1. Overview

Arrays are mutable collections of the same type of values. We can access the elements of an array using indices. However, we cannot change its length.

In this tutorial, we’ll discuss various approaches to initializing an array in Scala.

2. Using the new Keyword

The new keyword creates a new array in the memory and initializes all the elements to their default values.

Thus, we can declare an array using the new keyword and the Array instance constructor. Additionally, we specify the type of the elements along with the size:

var array = new Array[Int](4)

Here, we’ve declared the type of array as Int, and its size is 4. This means that all the elements of array are initialized to 0 which is the default integer value:

assert(array(0) == 0)
assert(array.length == 4)

Similarly, if we declare a String type of array, all of its elements would be initialized to null:

var stringArray = new Array[String](3)

assert(stringArray(1) == null)

3. Passing Values to the Constructor

The object Array in Scala provides various utility methods to operate on array elements.

We can use the Array constructor to initialize an array with predefined values. Consequently, it returns an array whose length is equal to the number of elements and the type is same as that of the elements we passed:

var stringArray = Array("This", "is", "a", "string", "array")

assert(stringArray.length == 5)
assert(stringArray(1) == "is")

Here, we’ve passed 5 elements of the type String to the Array constructor. So, it’s a String array of length 5.

4. Using the Array.fill() Method

The fill() method of object Array returns an array of specified size. Also, it fills the array with the elements resulting from the operation that we perform on those elements:

var randomDoubleArray = Array.fill(4) { math.random }
assert(randomArray.length == 4)

Here, the fill() method fills randomDoubleArray with 4 random numbers of type double. The math.random() method returns a double value between 0.0 and 1.0.

Similarly, we can also initialize an array with some random integer values:

randomIntArray = Array.fill(4) { Random.nextInt(4) }

5. Using a Collection with Splat Operator

We can use a predefined Collection to initialize an array. Most importantly, we can use the splat operator for copying all the elements of a collection to the array:

var list = List(1, 2, 3, 4)
var array = Array[Int](list: _*)

assert(array(1) == list(1))
assert(array.length == 4)

Here, the splat operator copies all the elements of list into array. Hence, the length of array is also set to 4. Moreover, since list is made up of integers, we should declare the array type as Int. Otherwise, it will throw a type mismatch error at runtime.

6. Using the List.toArray Method

If we don’t want to use the splat operator, we can use another way to initialize an array with the collection elements. We can use the toArray method of the class List to initialize an array with the elements of the List.

The toArray method converts a collection into an array. Also, the length of the array is equal to the size of the list:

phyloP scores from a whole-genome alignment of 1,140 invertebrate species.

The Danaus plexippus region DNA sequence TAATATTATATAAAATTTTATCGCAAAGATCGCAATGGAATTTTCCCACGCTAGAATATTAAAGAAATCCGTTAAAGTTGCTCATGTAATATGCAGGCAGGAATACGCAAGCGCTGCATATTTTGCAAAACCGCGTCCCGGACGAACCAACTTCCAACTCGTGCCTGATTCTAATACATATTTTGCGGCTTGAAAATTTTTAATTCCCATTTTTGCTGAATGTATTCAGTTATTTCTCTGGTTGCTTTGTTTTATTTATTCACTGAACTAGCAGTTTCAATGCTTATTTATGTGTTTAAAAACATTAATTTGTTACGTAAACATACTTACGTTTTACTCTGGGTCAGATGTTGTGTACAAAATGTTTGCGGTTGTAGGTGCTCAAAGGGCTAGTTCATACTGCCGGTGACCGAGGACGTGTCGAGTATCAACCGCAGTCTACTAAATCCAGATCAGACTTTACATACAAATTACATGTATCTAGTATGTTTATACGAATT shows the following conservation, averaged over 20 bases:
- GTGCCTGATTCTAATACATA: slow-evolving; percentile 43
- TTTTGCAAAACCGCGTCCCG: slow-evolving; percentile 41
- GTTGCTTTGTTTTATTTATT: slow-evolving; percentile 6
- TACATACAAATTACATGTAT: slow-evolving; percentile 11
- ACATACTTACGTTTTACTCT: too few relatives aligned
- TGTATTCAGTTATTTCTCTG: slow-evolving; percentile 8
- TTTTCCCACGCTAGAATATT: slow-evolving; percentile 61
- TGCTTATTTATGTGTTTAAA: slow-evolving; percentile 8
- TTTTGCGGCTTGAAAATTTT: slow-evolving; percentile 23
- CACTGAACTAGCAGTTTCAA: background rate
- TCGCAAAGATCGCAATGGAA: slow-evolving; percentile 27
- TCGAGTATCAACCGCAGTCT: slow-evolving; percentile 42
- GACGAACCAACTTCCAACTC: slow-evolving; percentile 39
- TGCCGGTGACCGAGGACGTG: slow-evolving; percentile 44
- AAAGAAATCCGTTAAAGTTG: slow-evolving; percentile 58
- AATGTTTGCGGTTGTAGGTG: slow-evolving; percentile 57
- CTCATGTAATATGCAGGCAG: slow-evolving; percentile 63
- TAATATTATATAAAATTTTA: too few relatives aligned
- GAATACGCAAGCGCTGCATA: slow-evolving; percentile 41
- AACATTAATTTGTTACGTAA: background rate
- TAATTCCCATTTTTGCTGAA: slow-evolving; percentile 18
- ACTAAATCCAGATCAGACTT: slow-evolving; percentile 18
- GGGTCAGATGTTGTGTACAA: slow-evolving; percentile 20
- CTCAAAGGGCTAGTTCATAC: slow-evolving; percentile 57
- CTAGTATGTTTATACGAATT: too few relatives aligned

var list = List(1, 2, 3, 4)
var array = list.toArray

assert(array.length == 4)
assert(array(3) == 4)

Here, the method toArray returns an Int array filled with 4 elements. Moreover, it preserves the sequence of the elements.

7. Using the Array.range() Method

The range() method of object Array is used to create and initialize an array of integers. It returns an array of sequential integers in the specified range. Moreover, it’s an overloaded method.

Let’s see the first overloaded version of the range() method:

def range(start: Int, end: Int): Array[Int]

The range() method essentially accepts two parameters – the start value of the range and the end value of the range which is exclusive:

array = Array.range(1, 10)

assert(array.length == 9)
assert(array(8) == 9)

In the above example, the first value, 1, is the start of the range while the second value, 10, is the end of the range. We must note that the array will not include the end value 10. In other words, it returns an array of values ranging from 1 to 9.

By default, the difference between each consecutive element is 1. What if we want to have an array of even or odd numbers? The overloaded version of range() accepts a third parameter – step:

def range(start: Int, end: Int, step: Int): Array[Int]

The step signifies the interval between two consecutive elements of an array. As a result, the range() method returns an array having a difference between successive numbers equal to step.

We can now initialize an array of the first five even numbers:

var array = Array.range(0, 10, 2)

assert(array.length == 5)
assert(array(4) == 8)

Here, the value of step is 2. So it returns an array of five even numbers starting from 0 to 8.

7.1. Initializing an Array in Descending Order

On the other hand, if we need to initialize an array in descending order, we can pass a negative value of step with start value greater than end:

var array = Array.range(10, 0, -2)

assert(array.length == 5)
assert(array(4) == 2)

Here, the array will start with 10, and end with 2. Again, we must remember that 0 will not be included in the resulting array.

7.2. Initializing an Array of Negative Numbers

Finally, we can also initialize an array of negative numbers if we pass start as greater than end and the step value as negative:

var array = Array.range(0, -10, -2)

assert(array.length == 5)
assert(array(4) == -8)

The above code creates an array of negative numbers in descending order starting from 0 to -8 with step value 2.

There are certainly more ways of initializing an array by making a copy of an existing array.

8. Conclusion

In this article, we’ve seen various approaches for initializing an array.

As always, the complete code samples for this article can be found over on GitHub.